Updated: Mar 11, 2021
By Palwasha A.
I remember the first time I, and so many others across the globe, got swept up by the rise of Alexandria Ocasio-Cortez. She became America’s youngest congresswoman and watching her beat out her stale, comfortable-in-his-position older white male counterpart at only 29 completely changed the way I looked at my own government. Watching her Instagram story tours through the previously hidden chambers of congress, the behind-the-scenes look at the swearing-in gift bags and late-night assembling of her IKEA tables as she did hard-hitting political Q&A on Instagram Live, all had their intended effect. All of a sudden, a door had opened in my head, a possibility that had never existed before.
If she can, so can we.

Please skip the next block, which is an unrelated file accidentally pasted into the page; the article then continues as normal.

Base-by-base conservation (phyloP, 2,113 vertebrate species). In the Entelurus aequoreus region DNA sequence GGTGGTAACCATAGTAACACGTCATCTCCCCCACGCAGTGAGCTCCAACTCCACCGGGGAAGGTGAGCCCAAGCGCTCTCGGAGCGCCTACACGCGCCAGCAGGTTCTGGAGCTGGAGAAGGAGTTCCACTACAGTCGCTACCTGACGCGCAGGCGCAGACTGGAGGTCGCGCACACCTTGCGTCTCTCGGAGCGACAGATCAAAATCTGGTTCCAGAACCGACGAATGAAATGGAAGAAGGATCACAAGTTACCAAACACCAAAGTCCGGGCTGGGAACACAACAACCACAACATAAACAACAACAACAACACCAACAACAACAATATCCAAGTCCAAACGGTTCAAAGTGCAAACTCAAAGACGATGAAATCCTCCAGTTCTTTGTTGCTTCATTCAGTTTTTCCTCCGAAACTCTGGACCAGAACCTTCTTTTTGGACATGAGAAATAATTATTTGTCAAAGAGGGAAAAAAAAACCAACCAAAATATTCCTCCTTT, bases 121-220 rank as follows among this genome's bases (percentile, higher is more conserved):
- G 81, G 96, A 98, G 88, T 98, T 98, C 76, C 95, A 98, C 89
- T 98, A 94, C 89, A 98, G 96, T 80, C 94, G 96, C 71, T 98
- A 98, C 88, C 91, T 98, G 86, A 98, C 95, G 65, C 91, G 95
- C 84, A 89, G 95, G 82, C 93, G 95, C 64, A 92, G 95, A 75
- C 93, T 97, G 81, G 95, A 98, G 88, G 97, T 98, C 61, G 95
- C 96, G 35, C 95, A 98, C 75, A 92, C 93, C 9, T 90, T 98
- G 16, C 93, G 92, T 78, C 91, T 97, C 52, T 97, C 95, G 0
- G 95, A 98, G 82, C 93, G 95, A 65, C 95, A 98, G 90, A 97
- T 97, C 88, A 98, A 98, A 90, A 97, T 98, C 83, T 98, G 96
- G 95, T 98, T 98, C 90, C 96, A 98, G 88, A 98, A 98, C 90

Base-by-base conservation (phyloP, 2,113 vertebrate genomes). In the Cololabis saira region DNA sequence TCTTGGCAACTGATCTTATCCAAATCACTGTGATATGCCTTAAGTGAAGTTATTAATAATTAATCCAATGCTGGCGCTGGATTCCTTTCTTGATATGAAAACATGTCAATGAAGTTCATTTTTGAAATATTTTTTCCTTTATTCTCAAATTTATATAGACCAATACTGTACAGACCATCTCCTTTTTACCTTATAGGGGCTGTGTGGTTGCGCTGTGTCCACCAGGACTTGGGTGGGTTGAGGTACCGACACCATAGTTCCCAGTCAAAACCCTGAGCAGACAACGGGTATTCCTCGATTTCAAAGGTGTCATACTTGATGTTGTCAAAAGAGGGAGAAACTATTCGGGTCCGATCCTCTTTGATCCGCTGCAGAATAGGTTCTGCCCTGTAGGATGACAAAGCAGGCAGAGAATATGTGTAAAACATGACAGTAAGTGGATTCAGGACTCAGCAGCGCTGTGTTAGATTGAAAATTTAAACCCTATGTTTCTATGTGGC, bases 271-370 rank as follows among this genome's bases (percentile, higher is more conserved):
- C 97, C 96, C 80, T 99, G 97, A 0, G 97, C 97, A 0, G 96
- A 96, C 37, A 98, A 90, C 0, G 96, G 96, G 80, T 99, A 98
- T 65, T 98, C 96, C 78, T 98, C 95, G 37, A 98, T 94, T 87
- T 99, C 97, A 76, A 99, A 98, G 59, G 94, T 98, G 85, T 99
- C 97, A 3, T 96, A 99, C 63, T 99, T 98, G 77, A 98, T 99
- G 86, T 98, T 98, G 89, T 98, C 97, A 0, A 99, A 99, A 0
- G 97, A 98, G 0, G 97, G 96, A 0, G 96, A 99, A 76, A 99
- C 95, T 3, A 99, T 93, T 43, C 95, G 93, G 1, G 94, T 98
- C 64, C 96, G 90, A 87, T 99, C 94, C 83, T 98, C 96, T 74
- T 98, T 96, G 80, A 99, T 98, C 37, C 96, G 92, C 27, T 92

The success of this one person for me, her commitment to pushing for the rights of the lower and middle-class and advocating for the previously voiceless on the formidable stages of American congress with the background that she had, was igniting. She wasn’t another Harvard-bred contender claiming struggle - she’d been a young woman in college, who had to support her family through her father’s death, a hardship that could have been eased but for the country’s poor healthcare system. A product of the failings of her own government. For the first time, I could visualise a bridge between me and my own government: changing them in my head from this impenetrable, monolithic institution to something with gaps in its structure, holes that could work in our favour.
What is representation and who cares?